Original Pride flag unveiled at GLBT Historical Society and Museum

On Friday, a remnant of one of the original Pride flags was added to the Gilbert Baker Collection at the GLBT Historical Society Museum and Archives in San Francisco. (Photo: Matthew Leifheit, courtesy of the Gilbert Baker Foundation.)

Created 43 years ago, the rainbow flag is the most widely recognized symbol of LGBTQ community around the world.

The first two rainbow flags were designed by Gilbert Baker and fabricated by a team of volunteers for the 1978 Gay Freedom Day Parade in San Francisco.

Measuring nearly 30-feet-by 60 feet, the enormous banners flew over United Nations Plaza. But the following year, one was stolen and the other was believed lost.

More than four decades later, a remnant of one of those two original flags measuring nearly 30-feet-by-13-feet has been located and authenticated.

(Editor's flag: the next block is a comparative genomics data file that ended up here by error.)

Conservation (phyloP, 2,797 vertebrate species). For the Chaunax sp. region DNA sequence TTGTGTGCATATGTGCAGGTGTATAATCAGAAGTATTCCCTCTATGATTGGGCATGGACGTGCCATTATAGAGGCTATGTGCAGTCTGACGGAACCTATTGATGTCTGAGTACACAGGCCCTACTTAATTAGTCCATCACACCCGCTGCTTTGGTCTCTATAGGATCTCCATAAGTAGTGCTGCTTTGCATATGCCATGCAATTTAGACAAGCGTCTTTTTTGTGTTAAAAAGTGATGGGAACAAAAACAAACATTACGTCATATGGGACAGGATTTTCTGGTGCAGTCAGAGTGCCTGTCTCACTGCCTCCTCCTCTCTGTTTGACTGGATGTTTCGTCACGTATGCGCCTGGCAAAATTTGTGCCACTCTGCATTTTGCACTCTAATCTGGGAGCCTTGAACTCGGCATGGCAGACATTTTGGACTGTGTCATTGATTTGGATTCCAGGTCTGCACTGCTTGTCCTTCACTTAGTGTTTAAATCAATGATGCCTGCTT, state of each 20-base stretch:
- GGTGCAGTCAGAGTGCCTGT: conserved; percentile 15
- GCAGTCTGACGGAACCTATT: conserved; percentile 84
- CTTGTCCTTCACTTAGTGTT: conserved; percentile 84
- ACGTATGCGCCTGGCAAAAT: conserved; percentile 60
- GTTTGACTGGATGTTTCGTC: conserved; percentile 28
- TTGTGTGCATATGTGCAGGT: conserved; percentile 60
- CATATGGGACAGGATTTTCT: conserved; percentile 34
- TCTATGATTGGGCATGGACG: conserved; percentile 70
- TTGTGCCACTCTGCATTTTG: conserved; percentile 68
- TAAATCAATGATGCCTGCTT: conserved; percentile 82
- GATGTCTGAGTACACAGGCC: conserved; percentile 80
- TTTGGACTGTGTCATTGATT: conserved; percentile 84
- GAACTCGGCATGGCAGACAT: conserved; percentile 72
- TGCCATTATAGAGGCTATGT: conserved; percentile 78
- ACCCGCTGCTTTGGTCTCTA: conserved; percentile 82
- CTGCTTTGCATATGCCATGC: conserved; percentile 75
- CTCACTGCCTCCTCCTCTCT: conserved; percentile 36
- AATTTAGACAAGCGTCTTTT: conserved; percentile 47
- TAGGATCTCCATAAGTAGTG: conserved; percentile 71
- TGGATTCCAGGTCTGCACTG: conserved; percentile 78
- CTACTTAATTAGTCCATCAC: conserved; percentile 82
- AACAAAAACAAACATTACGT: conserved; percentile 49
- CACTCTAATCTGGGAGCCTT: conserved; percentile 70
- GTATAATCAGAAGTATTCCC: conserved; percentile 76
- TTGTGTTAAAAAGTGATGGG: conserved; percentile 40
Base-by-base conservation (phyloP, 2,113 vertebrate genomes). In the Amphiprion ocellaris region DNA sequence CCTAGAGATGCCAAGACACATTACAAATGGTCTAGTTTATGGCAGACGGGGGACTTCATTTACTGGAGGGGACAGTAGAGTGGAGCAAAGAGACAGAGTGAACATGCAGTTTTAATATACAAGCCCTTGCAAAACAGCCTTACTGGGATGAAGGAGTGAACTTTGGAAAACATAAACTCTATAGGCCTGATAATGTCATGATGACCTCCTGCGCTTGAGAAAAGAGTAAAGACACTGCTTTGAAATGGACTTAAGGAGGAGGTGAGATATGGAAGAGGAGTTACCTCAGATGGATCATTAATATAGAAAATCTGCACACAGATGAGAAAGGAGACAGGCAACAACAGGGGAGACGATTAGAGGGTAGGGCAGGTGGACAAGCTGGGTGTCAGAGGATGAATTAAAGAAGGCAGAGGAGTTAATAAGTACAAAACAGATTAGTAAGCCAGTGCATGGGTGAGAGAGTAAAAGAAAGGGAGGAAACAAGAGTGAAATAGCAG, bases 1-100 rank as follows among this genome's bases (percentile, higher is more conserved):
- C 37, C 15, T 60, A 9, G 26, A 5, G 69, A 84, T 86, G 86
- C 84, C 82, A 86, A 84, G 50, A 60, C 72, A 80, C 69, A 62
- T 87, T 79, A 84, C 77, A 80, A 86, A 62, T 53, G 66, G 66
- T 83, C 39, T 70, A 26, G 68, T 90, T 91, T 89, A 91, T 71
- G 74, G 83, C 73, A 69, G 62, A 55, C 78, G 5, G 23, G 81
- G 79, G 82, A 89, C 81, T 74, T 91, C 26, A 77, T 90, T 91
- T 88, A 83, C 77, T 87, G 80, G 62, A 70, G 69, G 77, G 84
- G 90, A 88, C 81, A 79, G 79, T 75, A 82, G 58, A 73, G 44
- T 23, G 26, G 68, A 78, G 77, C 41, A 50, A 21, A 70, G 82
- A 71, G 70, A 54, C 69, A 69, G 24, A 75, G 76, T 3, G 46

On Friday, the historic artifact was added to the Gilbert Baker Collection at the GLBT Historical Society Museum and Archives in San Francisco.

It will be the centerpiece of the exhibition “Performance, Protest and Politics: The Art of Gilbert Baker.”

In a joint statement, Charley Beal, president of the Gilbert Baker Foundation, and Terry Beswick, executive director of the GLBT Historical Society said, “For LGBTQ people, there are few artifacts that carry the historic, political, and cultural significance of this seminal work of art, the original rainbow flag.

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